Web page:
BOB GARFIELD: And I'm Bob Garfield. These are the halcyon days for hackers.
MALE CORRESPONDENT: Another day, another major hack attack.
MALE CORRESPONDENT: We had Sony, we had Lockheed Marten and we had Citigroup. Now we can add the United States Senate to the list of groups that’s experienced a hack attack.
MALE CORRESPONDENT: Another cyber attack today. That one took down the website of the Central Intelligence Agency, the CIA, knocked down.
BOB GARFIELD: Hackers in the limelight: Well, there's Anonymous. No one knows whether Anonymous is an actual group or a loose affiliation of people. We do know that the group or whatever appears to like causes. It hacked the Church of Scientology, and last year it shut down PayPal, Visa and MasterCard to protest those companies' refusal to process payments in support of WikiLeaks.
Then there's Lulz Security or LulzSec. The name comes from LOL, or laugh out loud. And it's often described as a group of 1990s style hackers, people doing it just for fun. LulzSec hacked the Senate web site, the PBS website and this week, as we heard, the CIA.
Eric Corley is an old school hacker, the owner and publisher of 2600: The Hacker Quarterly, who goes by his pen name Emmanuel Goldstein. We asked him what was behind LulzSec’s recent attacks.
EMMANUEL GOLDSTEIN: Impatience with the progress that organizations have made insofar as protecting the computer systems and ultimately our privacy. If you’ll notice, in the case of Sony, a million user names and passwords were leaked. Why was that information easy to get in the first place?
Obviously, Sony is not taking necessary precautions. The incompetence insofar as, as protecting vulnerable information is simply staggering, and it needs to be exposed.
BOB GARFIELD: Fair enough, but sometimes there are real victims I'm thinking of the, the Epsilon hack back in the spring. This is - I guess it's sort of a direct marketing company that had all sorts of personal information from all sorts of major institutions, including financial institutions and exposed email addresses, and who knows what all, in a major breach.
Sony, there are millions of Sony users whose maybe credit card information and passwords were vulnerable. These are not victimless crimes, right?
EMMANUEL GOLDSTEIN: What would you say if I told you that that information had already been obtained by some evil entity and they are using these credit cards and this personal information to steal identities and commit credit card fraud, and then you have a group come along and expose this and say, look, here it is, here’s a million user IDs and passwords, look how easy that was to get? Which scenario is more likely to result in a change?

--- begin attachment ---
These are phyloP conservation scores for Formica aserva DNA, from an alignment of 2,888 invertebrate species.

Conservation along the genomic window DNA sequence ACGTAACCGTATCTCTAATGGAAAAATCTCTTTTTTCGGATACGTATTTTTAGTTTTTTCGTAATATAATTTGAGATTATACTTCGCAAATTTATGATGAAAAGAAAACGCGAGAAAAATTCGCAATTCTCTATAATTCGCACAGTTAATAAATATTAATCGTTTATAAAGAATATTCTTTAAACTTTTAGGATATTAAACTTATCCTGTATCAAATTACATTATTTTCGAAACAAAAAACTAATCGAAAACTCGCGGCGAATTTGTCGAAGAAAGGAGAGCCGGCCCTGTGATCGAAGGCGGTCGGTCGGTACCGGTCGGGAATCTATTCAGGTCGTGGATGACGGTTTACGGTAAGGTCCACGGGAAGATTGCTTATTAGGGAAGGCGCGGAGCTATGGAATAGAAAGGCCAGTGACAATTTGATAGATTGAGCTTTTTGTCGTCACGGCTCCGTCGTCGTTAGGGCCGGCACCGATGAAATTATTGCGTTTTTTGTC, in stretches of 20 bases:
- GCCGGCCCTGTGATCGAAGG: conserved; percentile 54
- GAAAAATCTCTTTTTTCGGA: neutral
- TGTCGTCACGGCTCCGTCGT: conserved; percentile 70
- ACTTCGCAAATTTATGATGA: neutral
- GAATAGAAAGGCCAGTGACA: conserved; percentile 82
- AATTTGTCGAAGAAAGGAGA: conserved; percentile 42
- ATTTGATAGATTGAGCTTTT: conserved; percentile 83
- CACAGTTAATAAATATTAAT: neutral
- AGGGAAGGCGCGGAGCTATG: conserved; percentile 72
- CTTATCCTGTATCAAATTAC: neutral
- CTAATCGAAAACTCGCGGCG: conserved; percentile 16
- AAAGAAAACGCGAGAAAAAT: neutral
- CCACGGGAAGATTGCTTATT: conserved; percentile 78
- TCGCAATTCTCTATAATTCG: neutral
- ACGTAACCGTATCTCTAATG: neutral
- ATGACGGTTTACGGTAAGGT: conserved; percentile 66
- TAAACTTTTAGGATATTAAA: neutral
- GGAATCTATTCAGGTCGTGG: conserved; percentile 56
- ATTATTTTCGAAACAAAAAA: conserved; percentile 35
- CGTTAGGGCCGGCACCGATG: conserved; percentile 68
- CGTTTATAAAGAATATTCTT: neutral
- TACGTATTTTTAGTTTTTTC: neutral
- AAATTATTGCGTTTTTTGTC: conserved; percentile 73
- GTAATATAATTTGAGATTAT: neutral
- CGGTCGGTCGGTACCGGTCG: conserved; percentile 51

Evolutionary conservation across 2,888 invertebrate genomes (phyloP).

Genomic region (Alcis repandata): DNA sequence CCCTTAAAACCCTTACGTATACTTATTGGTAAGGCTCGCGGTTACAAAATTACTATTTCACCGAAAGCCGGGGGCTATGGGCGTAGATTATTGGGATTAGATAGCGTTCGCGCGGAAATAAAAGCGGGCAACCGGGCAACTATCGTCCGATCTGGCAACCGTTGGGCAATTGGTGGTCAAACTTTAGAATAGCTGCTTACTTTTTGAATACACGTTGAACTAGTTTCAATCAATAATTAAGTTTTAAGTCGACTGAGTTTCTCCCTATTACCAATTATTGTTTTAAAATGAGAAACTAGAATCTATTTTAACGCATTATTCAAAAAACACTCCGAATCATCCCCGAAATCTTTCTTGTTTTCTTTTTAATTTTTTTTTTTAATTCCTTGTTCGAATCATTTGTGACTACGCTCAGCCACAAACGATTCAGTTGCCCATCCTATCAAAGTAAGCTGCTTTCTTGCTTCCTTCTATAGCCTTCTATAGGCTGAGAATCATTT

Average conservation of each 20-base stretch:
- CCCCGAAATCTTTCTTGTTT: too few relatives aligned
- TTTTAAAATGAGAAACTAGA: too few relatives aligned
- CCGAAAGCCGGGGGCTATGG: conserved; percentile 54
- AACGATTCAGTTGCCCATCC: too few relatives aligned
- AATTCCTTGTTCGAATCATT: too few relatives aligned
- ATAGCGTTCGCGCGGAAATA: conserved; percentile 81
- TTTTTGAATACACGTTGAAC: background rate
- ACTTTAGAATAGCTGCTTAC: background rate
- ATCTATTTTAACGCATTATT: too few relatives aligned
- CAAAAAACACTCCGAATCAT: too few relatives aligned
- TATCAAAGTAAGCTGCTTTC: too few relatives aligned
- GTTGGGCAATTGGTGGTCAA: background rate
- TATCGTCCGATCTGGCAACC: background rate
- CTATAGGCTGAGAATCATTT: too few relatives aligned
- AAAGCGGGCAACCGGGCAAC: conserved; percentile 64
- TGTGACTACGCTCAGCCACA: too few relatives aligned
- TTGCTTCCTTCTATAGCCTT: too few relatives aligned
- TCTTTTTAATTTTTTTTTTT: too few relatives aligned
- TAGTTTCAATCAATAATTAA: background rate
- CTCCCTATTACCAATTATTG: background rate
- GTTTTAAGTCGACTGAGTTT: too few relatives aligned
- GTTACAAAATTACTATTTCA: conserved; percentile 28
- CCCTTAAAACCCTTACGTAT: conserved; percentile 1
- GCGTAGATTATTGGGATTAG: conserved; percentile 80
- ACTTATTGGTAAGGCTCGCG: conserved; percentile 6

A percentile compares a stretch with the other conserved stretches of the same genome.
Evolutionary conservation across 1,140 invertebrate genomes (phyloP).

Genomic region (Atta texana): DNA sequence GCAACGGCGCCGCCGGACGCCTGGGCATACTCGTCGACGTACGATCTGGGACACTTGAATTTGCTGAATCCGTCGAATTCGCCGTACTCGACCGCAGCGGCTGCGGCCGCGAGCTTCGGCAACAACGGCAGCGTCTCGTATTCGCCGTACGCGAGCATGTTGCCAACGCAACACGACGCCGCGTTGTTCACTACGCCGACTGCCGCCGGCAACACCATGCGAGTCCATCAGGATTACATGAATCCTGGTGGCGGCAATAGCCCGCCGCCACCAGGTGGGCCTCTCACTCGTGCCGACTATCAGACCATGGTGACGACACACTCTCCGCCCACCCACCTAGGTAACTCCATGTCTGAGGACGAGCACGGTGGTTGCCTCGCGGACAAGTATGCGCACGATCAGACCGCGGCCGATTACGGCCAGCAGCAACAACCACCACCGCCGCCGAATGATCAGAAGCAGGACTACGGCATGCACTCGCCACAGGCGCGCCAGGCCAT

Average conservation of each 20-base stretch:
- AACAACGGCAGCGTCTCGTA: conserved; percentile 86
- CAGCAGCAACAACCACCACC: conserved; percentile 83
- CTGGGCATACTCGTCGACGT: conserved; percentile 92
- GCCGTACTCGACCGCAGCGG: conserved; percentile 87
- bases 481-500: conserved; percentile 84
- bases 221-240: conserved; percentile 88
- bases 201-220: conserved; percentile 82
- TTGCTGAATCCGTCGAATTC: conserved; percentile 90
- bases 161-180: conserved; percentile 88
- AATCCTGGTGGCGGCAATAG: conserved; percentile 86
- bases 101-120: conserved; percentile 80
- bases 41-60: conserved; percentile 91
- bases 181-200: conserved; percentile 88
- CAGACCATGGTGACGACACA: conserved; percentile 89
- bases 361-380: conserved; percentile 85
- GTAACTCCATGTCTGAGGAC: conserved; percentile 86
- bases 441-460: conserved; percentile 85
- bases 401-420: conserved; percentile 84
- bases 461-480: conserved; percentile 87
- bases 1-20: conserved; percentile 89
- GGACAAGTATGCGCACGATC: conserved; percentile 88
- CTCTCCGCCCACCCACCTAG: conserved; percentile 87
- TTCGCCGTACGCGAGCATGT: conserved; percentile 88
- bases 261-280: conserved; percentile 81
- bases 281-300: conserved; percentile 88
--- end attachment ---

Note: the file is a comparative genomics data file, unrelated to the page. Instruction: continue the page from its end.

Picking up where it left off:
BOB GARFIELD: Law enforcement around the world is paying a lot of attention to hackers, and some people are being prosecuted under various criminal codes. Should they be?
EMMANUEL GOLDSTEIN: It's inevitable that investigations will ensue, based on all the things that have been happening, but I think in the end when it comes down to what the penalty actually will be, you need to look at what the intent was, you need to look at what was learned and whether we're better off with this information than without this information.
When I was prosecuted back in the 1980s basically I was facing, they told me, 55 years in jail. But in the end I wound up paying for the computer time that I used without authorization, and I gave a lecture to a roomful of FBI agents on how to improve their security. And I think everybody walked away from that better off than they walked into it.
BOB GARFIELD: How much of this is just anti-authoritarianism, wanting to have something, have access to something because you're told that you can't?
EMMANUEL GOLDSTEIN: It's impossible to say what the true motivating factor is for any one particular hacker. I mean, it could be anti- authoritarianism, it could be lack of a strong father figure, who knows?
But I think ultimately there are certain basic values that we subscribe to, and that’s that we don't cause damage, we don't commit any kind of fraud and we share the information that we obtain with the rest of the hacker community, and we learn from it.
BOB GARFIELD: Do you think that the systems will ever be hack proof? And then if, if they ever get there, will you and your community stand down?
EMMANUEL GOLDSTEIN: If these organizations ever get to the point where they are successfully able to isolate sensitive information, and by sensitive information, I mean anything that has private information about us, to keep that isolated from the rest of the Internet, you'll simply see that that this information does not get out there anymore. That will be the proof that it's secured.
Like, for instance, not to toot our own horn, but the 2600 subscription list, all right [LAUGHS], it’s never gotten out because we keep it isolated. You’d have to physically break in and figure out our encryption scheme and somehow get out without being detected and then spread that around. You can't simply log onto a machine and access the information because we're not that stupid.
However, banks and, and credit agencies and phone companies and, and power companies and the like, they don't seem to care, and they leave this information lying around.
And what's even worse than all of that though is how much information we willingly give out about ourselves on such social networking sites as FaceBook, without realizing the potential problems that having all this personal information out there might result in for us. So we really all need an education on how to keep our privacy private.
BOB GARFIELD: Emmanuel, thank you very much.
EMMANUEL GOLDSTEIN: Thank you.
BOB GARFIELD: Emanuel Goldstein - or not Emmanuel Goldstein - is the publisher of 2600: The Hacker Quarterly.
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